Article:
I started stepping over rabbit holes last year after they became a bit too much for me (read: Hale). In general, I am conflict averse, so I read some and kept myself informed, and yes, I did tweet some, too, but overall, I was mum. This helped me tremendously to keep my stress levels low and also to retain perspective. This is important for me. It’s also important for me to be a friend rather than a fan of someone I admire. So I try hard not to blindly take sides.

    Subtweeting is not really my thing, so can’t say much to that. I deplore backbiting so have a poor opinion of those who subtweet in order to do backbiting.

    • Liz Mc2 says:

      Aw, thank you Keira. I’ve really enjoyed talking with you, too, and your attitude makes you one of my role-models. I’m glad you joined in the Flower in the Desert reading!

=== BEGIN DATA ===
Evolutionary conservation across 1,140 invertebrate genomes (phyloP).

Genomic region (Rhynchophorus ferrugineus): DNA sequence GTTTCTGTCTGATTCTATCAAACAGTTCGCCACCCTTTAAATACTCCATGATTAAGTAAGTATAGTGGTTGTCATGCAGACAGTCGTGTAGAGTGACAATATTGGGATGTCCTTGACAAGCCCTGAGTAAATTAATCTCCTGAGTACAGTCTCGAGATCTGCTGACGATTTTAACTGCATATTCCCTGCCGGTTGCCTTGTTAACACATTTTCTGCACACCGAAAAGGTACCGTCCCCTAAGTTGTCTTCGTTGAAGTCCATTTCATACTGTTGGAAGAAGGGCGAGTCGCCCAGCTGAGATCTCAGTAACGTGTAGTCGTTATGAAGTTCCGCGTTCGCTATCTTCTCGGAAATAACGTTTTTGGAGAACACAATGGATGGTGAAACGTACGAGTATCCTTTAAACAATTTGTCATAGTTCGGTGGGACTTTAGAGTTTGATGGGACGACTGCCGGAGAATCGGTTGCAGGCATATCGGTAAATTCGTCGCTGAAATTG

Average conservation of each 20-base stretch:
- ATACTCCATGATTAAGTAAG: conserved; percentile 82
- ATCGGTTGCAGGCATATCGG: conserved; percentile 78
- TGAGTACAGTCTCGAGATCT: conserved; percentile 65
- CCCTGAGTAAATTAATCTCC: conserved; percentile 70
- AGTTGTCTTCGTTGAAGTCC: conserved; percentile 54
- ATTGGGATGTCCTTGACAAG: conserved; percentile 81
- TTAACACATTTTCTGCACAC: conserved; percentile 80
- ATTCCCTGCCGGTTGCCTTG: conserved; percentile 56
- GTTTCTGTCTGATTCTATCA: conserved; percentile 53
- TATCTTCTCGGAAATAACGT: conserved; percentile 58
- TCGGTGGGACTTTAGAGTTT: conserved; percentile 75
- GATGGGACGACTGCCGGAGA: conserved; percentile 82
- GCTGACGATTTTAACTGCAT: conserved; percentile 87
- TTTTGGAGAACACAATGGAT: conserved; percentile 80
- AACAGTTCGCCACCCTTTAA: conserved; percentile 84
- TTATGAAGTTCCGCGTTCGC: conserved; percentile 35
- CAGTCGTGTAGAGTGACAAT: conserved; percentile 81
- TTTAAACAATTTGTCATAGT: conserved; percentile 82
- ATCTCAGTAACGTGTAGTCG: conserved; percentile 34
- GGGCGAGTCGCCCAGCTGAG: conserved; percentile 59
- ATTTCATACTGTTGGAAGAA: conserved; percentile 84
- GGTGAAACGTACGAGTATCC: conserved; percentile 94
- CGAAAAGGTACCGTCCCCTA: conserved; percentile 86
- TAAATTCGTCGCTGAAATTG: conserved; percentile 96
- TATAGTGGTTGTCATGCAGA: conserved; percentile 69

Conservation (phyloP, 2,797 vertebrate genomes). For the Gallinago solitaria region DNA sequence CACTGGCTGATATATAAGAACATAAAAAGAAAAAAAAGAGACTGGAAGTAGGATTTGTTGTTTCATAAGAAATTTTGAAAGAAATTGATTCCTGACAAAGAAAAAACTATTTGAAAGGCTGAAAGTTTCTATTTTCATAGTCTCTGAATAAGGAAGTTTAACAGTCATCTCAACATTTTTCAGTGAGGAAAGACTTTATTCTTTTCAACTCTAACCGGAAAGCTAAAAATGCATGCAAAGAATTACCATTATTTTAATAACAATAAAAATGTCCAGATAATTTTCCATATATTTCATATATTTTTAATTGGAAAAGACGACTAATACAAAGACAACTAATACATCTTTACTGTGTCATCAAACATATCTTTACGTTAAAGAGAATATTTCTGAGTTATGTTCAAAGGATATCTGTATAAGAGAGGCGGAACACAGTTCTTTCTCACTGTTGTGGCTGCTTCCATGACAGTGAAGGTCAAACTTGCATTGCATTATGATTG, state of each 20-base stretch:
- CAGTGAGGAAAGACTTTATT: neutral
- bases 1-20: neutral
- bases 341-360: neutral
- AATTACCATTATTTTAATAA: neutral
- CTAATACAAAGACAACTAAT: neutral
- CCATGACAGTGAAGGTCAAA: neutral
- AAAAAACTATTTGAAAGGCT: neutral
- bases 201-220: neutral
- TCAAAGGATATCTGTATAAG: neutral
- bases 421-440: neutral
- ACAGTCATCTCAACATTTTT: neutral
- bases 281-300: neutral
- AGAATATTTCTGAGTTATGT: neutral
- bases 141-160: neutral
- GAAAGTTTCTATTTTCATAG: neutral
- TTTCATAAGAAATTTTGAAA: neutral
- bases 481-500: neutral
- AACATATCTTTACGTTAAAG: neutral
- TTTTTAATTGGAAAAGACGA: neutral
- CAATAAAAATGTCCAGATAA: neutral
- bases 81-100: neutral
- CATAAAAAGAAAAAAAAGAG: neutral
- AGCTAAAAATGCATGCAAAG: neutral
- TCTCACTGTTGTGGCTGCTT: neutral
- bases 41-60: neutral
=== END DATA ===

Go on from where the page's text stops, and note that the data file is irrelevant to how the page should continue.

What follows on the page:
4. Jorrie Spencer says:

    Love your post and the idea of more in-depth posts on individual books. I look forward to them! Subtweeting drives me bonkers so I really try not to do it myself.

    I often have some reading goals at the beginning of the new year, but I’m coming up empty now. Well, except for trying to empty out my digital TBR pile because it has begun to weigh on me. I sometimes think it’s unfair to the book, to open it simply because I need to know if I want to keep it or discard it. But in fact a number of books have hooked me this way, showing that there was a reason I acquired the book in the first place.

    • Liz Mc2 says: